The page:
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Digital Fraud Wiki

Your source for the latest fraud intelligence, insights, research, and commentary.

What is ACH Fraud – and How to Prevent It

An employee receives paychecks through direct deposit. One day at work, she receives an email prompting her to visit a website that looks like it belongs to her bank—except, it’s an infected website that exists for the sole purpose of collecting credentials for malicious reasons. The employee doesn’t know that, however, and proceeds to enter her information—an account number and routing number—which the fraudster can now use to impersonate the employee and withdraw funds via ACH. That’s why you need ACH fraud protection!

What is ACH Fraud?

ACH fraud is any unauthorized transfer from a bank account using the Automated Clearing House network. The ACH is a financial transaction network and central clearing facility for all electronic fund transfer (EFT) transactions that occur in the U.S. New digital payment methods such as Venmo, Paypal, Zelle and others leverage ACH to complete payments between individuals and businesses.

Unfortunately, ACH fraud is fairly easy to commit—fraudsters only need two pieces of stolen information: a checking account and a bank routing number.

ACH Fraud Protection

Businesses and individuals rely on ACH fraud protection to find ACH fraud and prevent it. ACH Fraud Protection can detect ACH scams through transaction monitoring, device fingerprinting, and advanced technology like unsupervised machine learning.

Common ways hackers commit ACH fraud

Fraudsters may commit imposter scams by using Authorized Push Payments (APPs) that trick customers into making ACH transactions. Or they can use a real customer’s credentials to submit unauthorized ACH transactions in the customer’s name and take out funds via ACH debit. There are several tools available to fraudsters – and their tactics have become increasingly sneaky and sophisticated.

Here are some ways that fraudsters commit ACH fraud:

  • ACH kiting: Moving funds back and forth between accounts and financial institutions. Usually, ACH kiting happens within a company, often right before the year’s end.
  • ACH lapping: A payment from a bank account is diverted or marked as received. Subsequent payments from other accounts are made to cover up the fraud.
  • Insider threats: Someone on the inside of a company uses legitimate credentials to steal money via ACH or pass it to another fraudster.
  • Phishing: An employee or authorized individual is tricked into providing their credentials, and a fraudster uses them to impersonate the individual and withdraw funds.

How Common is ACH Fraud?

Today, 93% of U.S. employees receive payment from their employers via ACH. Additionally, the use of digital payment apps that use ACH for transferring funds between accounts is also increasing. As the number of people who receive ACH payments increases, so does the number of criminals scamming people using this network.

Can I dispute ACH fraud transactions?

Consumers may dispute a fraudulent ACH transaction within 60 days of receiving a statement from the financial institution listing the transaction or within 60 days of the settlement date. In other words, the consumer must report the fraud in a reasonable timeframe to be reimbursed by the bank.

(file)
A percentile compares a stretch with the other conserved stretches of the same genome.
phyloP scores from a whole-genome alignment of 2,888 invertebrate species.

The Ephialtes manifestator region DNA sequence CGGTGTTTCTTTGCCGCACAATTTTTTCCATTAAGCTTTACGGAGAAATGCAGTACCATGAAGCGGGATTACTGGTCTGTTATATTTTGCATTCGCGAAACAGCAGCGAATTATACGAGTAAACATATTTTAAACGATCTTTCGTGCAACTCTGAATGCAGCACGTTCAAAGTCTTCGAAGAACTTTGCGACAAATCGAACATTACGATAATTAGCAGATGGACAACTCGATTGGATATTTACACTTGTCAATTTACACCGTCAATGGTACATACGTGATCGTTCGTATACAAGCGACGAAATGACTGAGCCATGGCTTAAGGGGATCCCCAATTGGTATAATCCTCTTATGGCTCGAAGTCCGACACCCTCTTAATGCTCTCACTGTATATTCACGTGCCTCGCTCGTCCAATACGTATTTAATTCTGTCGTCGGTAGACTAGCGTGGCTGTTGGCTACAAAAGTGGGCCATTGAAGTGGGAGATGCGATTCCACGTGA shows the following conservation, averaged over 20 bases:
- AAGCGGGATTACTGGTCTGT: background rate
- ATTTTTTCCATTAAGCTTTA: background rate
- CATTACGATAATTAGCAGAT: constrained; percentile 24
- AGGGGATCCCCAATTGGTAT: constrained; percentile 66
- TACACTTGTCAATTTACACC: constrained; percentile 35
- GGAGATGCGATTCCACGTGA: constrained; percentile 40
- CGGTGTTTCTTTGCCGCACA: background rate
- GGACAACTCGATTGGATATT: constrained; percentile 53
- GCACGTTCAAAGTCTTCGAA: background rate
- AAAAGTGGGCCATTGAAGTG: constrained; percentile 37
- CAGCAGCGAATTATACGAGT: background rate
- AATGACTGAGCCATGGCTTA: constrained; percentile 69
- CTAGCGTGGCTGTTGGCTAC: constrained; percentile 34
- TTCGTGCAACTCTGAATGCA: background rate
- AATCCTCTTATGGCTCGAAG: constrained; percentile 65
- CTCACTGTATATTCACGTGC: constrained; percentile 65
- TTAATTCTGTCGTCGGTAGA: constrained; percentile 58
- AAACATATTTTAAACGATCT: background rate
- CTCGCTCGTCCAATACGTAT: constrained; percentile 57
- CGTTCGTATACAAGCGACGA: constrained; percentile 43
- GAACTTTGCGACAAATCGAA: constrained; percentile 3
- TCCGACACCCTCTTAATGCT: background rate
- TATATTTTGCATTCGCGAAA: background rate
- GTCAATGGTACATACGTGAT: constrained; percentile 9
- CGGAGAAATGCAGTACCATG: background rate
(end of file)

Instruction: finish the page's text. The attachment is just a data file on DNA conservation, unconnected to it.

Who is liable for ACH fraud?

Financial institutions are liable for ACH fraud and must compensate consumers for fraudulent ACH transactions. That’s because consumer electronic transitions are governed by the Federal Reserve Regulation E and the National ACH Association (NACHA), both of which state the consumers are not liable for unauthorized ACH transfers unless they fail to report them within 60 days of the bank providing a statement showing the transaction. NACHA specifies that if the consumer reports the ACH fraud within 60 days of the settlement date, the bank must credit the consumer the amount of the translation. The bank can also return the transaction to the institution it originated from.

ACH fraud on business accounts

A personal account holder has up to 60 days to report ACH fraud to their bank, while businesses have just 24 hours. That’s because businesses aren’t protected under Regulation E. Rather, ACH fraud protection for businesses falls under the Uniform Commercial Code (UCC). After 24 hours, the business is liable for the translation, not the bank. It’s important for businesses to reconcile accounts promptly and review online activity regularly, in order to catch ACH fraud early and reduce the risk of fraud losses.

Can ACH payments be traced?

ACH payments can be traced, and banks can investigate suspected ACH fraud by reviewing the transaction data and looking for any anomalies or indications of potential fraud. Data to review can include timestamps, location information, IP address and more—anything that would provide evidence that the actual cardholder wasn’t involved in completing the transaction. Additionally, ACH transactions have two “Trace IDs”—the destination and source IDs. These are listed on the consumer’s bank statement under “transaction details.”

How do you ensure ACH fraud protection?

ACH fraud prevention is sometimes achieved by applying ACH blocks—putting blocks on your accounts that require the consumer to manually review and approve a transaction before it can be completed.

In the absence of ACH blocks, fraud platforms like DataVisor can help with ACH fraud detection early by leveraging a combination of rules and machine learning models and analyzing events and account-level data holistically. Learn more about how DataVisor helps with ACH fraud prevention, as well as preventing other types of transaction fraud, without adding friction to the customer experience.